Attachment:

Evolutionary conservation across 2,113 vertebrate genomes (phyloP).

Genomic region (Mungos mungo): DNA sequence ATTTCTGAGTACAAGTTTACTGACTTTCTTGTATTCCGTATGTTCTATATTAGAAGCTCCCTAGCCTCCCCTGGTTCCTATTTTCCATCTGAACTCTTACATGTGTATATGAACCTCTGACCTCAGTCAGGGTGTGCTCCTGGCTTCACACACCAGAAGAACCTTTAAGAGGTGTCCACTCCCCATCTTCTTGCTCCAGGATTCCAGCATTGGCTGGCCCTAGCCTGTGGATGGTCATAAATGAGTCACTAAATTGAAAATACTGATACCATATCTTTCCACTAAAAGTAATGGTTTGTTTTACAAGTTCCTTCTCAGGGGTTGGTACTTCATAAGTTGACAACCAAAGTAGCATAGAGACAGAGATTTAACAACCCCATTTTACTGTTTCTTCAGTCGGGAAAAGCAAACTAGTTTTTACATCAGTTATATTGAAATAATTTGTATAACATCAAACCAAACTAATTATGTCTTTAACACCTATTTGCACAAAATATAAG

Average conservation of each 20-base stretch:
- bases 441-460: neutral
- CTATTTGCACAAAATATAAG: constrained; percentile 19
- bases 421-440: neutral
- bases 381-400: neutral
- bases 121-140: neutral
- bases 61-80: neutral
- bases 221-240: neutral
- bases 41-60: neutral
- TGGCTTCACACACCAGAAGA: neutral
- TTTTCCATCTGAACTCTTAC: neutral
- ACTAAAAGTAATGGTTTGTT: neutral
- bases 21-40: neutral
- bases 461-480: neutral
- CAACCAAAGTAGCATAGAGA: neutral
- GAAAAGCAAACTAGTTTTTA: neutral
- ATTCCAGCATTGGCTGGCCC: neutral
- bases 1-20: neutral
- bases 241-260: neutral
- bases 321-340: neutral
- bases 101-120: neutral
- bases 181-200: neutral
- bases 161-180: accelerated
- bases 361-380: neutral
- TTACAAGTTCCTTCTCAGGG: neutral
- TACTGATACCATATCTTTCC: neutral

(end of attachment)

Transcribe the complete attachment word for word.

Evolutionary conservation across 2,113 vertebrate genomes (phyloP).

Genomic region (Mungos mungo): DNA sequence ATTTCTGAGTACAAGTTTACTGACTTTCTTGTATTCCGTATGTTCTATATTAGAAGCTCCCTAGCCTCCCCTGGTTCCTATTTTCCATCTGAACTCTTACATGTGTATATGAACCTCTGACCTCAGTCAGGGTGTGCTCCTGGCTTCACACACCAGAAGAACCTTTAAGAGGTGTCCACTCCCCATCTTCTTGCTCCAGGATTCCAGCATTGGCTGGCCCTAGCCTGTGGATGGTCATAAATGAGTCACTAAATTGAAAATACTGATACCATATCTTTCCACTAAAAGTAATGGTTTGTTTTACAAGTTCCTTCTCAGGGGTTGGTACTTCATAAGTTGACAACCAAAGTAGCATAGAGACAGAGATTTAACAACCCCATTTTACTGTTTCTTCAGTCGGGAAAAGCAAACTAGTTTTTACATCAGTTATATTGAAATAATTTGTATAACATCAAACCAAACTAATTATGTCTTTAACACCTATTTGCACAAAATATAAG

Average conservation of each 20-base stretch:
- bases 441-460: neutral
- CTATTTGCACAAAATATAAG: constrained; percentile 19
- bases 421-440: neutral
- bases 381-400: neutral
- bases 121-140: neutral
- bases 61-80: neutral
- bases 221-240: neutral
- bases 41-60: neutral
- TGGCTTCACACACCAGAAGA: neutral
- TTTTCCATCTGAACTCTTAC: neutral
- ACTAAAAGTAATGGTTTGTT: neutral
- bases 21-40: neutral
- bases 461-480: neutral
- CAACCAAAGTAGCATAGAGA: neutral
- GAAAAGCAAACTAGTTTTTA: neutral
- ATTCCAGCATTGGCTGGCCC: neutral
- bases 1-20: neutral
- bases 241-260: neutral
- bases 321-340: neutral
- bases 101-120: neutral
- bases 181-200: neutral
- bases 161-180: accelerated
- bases 361-380: neutral
- TTACAAGTTCCTTCTCAGGG: neutral
- TACTGATACCATATCTTTCC: neutral